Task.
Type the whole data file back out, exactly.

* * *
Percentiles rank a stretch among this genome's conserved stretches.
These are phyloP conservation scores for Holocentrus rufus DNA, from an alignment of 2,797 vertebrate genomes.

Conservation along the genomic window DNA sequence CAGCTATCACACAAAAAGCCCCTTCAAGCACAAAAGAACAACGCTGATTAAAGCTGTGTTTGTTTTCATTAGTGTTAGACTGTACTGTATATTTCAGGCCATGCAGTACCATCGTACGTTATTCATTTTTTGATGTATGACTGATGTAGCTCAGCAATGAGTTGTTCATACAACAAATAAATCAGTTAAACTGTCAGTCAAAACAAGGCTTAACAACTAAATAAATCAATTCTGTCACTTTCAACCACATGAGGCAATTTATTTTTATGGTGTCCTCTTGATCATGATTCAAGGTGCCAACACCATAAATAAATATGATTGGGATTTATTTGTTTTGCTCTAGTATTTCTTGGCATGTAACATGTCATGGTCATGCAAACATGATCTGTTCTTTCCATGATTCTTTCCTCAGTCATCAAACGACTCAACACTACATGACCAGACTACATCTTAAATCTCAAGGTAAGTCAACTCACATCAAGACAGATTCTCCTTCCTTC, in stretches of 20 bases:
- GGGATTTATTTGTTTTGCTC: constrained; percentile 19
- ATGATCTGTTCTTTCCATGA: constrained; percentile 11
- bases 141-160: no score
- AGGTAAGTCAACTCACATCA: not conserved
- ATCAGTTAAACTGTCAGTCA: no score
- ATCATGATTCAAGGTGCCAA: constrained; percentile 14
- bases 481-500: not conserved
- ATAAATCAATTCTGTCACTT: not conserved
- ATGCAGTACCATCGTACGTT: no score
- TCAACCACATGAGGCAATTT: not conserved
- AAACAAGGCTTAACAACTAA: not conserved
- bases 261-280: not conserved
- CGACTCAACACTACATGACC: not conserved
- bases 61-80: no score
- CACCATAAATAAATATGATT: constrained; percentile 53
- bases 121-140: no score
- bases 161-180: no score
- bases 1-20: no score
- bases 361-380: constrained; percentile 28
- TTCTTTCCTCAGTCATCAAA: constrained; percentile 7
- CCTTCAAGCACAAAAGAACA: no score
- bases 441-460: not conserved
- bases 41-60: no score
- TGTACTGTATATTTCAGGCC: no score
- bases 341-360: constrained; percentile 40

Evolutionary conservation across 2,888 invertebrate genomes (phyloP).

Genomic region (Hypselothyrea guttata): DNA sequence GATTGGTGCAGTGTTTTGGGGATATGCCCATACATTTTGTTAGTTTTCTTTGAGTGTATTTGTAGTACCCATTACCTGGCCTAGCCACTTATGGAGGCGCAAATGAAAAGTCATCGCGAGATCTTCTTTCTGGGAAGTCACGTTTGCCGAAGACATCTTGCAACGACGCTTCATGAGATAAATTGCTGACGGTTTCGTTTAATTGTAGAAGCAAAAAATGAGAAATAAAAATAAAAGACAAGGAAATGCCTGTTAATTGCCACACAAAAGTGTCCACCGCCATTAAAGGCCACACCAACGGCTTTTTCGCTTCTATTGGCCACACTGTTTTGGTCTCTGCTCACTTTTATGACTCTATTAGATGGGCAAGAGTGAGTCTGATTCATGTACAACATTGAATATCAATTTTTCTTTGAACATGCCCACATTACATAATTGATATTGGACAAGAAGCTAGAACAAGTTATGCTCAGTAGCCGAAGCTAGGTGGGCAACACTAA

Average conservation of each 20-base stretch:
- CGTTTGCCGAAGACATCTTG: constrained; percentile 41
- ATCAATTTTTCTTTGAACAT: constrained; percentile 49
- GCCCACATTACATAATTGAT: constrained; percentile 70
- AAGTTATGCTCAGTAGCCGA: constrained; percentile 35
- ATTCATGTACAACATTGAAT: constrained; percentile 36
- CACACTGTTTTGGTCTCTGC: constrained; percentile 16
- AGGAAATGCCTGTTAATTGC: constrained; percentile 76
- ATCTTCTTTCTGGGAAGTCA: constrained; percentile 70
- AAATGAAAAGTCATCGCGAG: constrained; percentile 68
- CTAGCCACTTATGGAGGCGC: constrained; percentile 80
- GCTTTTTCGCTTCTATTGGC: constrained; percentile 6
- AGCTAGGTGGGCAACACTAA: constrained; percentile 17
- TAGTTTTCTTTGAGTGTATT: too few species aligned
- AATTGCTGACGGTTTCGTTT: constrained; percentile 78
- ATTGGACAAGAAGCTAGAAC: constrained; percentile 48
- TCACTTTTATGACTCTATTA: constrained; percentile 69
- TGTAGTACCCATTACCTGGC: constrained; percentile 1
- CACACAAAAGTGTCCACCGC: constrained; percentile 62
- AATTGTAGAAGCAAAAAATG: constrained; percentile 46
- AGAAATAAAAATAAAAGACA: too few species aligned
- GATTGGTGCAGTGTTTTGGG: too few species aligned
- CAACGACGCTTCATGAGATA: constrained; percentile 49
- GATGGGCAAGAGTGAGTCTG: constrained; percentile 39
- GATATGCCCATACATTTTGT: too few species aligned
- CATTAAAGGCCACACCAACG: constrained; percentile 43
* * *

Percentiles rank a stretch among this genome's conserved stretches.
These are phyloP conservation scores for Holocentrus rufus DNA, from an alignment of 2,797 vertebrate genomes.

Conservation along the genomic window DNA sequence CAGCTATCACACAAAAAGCCCCTTCAAGCACAAAAGAACAACGCTGATTAAAGCTGTGTTTGTTTTCATTAGTGTTAGACTGTACTGTATATTTCAGGCCATGCAGTACCATCGTACGTTATTCATTTTTTGATGTATGACTGATGTAGCTCAGCAATGAGTTGTTCATACAACAAATAAATCAGTTAAACTGTCAGTCAAAACAAGGCTTAACAACTAAATAAATCAATTCTGTCACTTTCAACCACATGAGGCAATTTATTTTTATGGTGTCCTCTTGATCATGATTCAAGGTGCCAACACCATAAATAAATATGATTGGGATTTATTTGTTTTGCTCTAGTATTTCTTGGCATGTAACATGTCATGGTCATGCAAACATGATCTGTTCTTTCCATGATTCTTTCCTCAGTCATCAAACGACTCAACACTACATGACCAGACTACATCTTAAATCTCAAGGTAAGTCAACTCACATCAAGACAGATTCTCCTTCCTTC, in stretches of 20 bases:
- GGGATTTATTTGTTTTGCTC: constrained; percentile 19
- ATGATCTGTTCTTTCCATGA: constrained; percentile 11
- bases 141-160: no score
- AGGTAAGTCAACTCACATCA: not conserved
- ATCAGTTAAACTGTCAGTCA: no score
- ATCATGATTCAAGGTGCCAA: constrained; percentile 14
- bases 481-500: not conserved
- ATAAATCAATTCTGTCACTT: not conserved
- ATGCAGTACCATCGTACGTT: no score
- TCAACCACATGAGGCAATTT: not conserved
- AAACAAGGCTTAACAACTAA: not conserved
- bases 261-280: not conserved
- CGACTCAACACTACATGACC: not conserved
- bases 61-80: no score
- CACCATAAATAAATATGATT: constrained; percentile 53
- bases 121-140: no score
- bases 161-180: no score
- bases 1-20: no score
- bases 361-380: constrained; percentile 28
- TTCTTTCCTCAGTCATCAAA: constrained; percentile 7
- CCTTCAAGCACAAAAGAACA: no score
- bases 441-460: not conserved
- bases 41-60: no score
- TGTACTGTATATTTCAGGCC: no score
- bases 341-360: constrained; percentile 40

Evolutionary conservation across 2,888 invertebrate genomes (phyloP).

Genomic region (Hypselothyrea guttata): DNA sequence GATTGGTGCAGTGTTTTGGGGATATGCCCATACATTTTGTTAGTTTTCTTTGAGTGTATTTGTAGTACCCATTACCTGGCCTAGCCACTTATGGAGGCGCAAATGAAAAGTCATCGCGAGATCTTCTTTCTGGGAAGTCACGTTTGCCGAAGACATCTTGCAACGACGCTTCATGAGATAAATTGCTGACGGTTTCGTTTAATTGTAGAAGCAAAAAATGAGAAATAAAAATAAAAGACAAGGAAATGCCTGTTAATTGCCACACAAAAGTGTCCACCGCCATTAAAGGCCACACCAACGGCTTTTTCGCTTCTATTGGCCACACTGTTTTGGTCTCTGCTCACTTTTATGACTCTATTAGATGGGCAAGAGTGAGTCTGATTCATGTACAACATTGAATATCAATTTTTCTTTGAACATGCCCACATTACATAATTGATATTGGACAAGAAGCTAGAACAAGTTATGCTCAGTAGCCGAAGCTAGGTGGGCAACACTAA

Average conservation of each 20-base stretch:
- CGTTTGCCGAAGACATCTTG: constrained; percentile 41
- ATCAATTTTTCTTTGAACAT: constrained; percentile 49
- GCCCACATTACATAATTGAT: constrained; percentile 70
- AAGTTATGCTCAGTAGCCGA: constrained; percentile 35
- ATTCATGTACAACATTGAAT: constrained; percentile 36
- CACACTGTTTTGGTCTCTGC: constrained; percentile 16
- AGGAAATGCCTGTTAATTGC: constrained; percentile 76
- ATCTTCTTTCTGGGAAGTCA: constrained; percentile 70
- AAATGAAAAGTCATCGCGAG: constrained; percentile 68
- CTAGCCACTTATGGAGGCGC: constrained; percentile 80
- GCTTTTTCGCTTCTATTGGC: constrained; percentile 6
- AGCTAGGTGGGCAACACTAA: constrained; percentile 17
- TAGTTTTCTTTGAGTGTATT: too few species aligned
- AATTGCTGACGGTTTCGTTT: constrained; percentile 78
- ATTGGACAAGAAGCTAGAAC: constrained; percentile 48
- TCACTTTTATGACTCTATTA: constrained; percentile 69
- TGTAGTACCCATTACCTGGC: constrained; percentile 1
- CACACAAAAGTGTCCACCGC: constrained; percentile 62
- AATTGTAGAAGCAAAAAATG: constrained; percentile 46
- AGAAATAAAAATAAAAGACA: too few species aligned
- GATTGGTGCAGTGTTTTGGG: too few species aligned
- CAACGACGCTTCATGAGATA: constrained; percentile 49
- GATGGGCAAGAGTGAGTCTG: constrained; percentile 39
- GATATGCCCATACATTTTGT: too few species aligned
- CATTAAAGGCCACACCAACG: constrained; percentile 43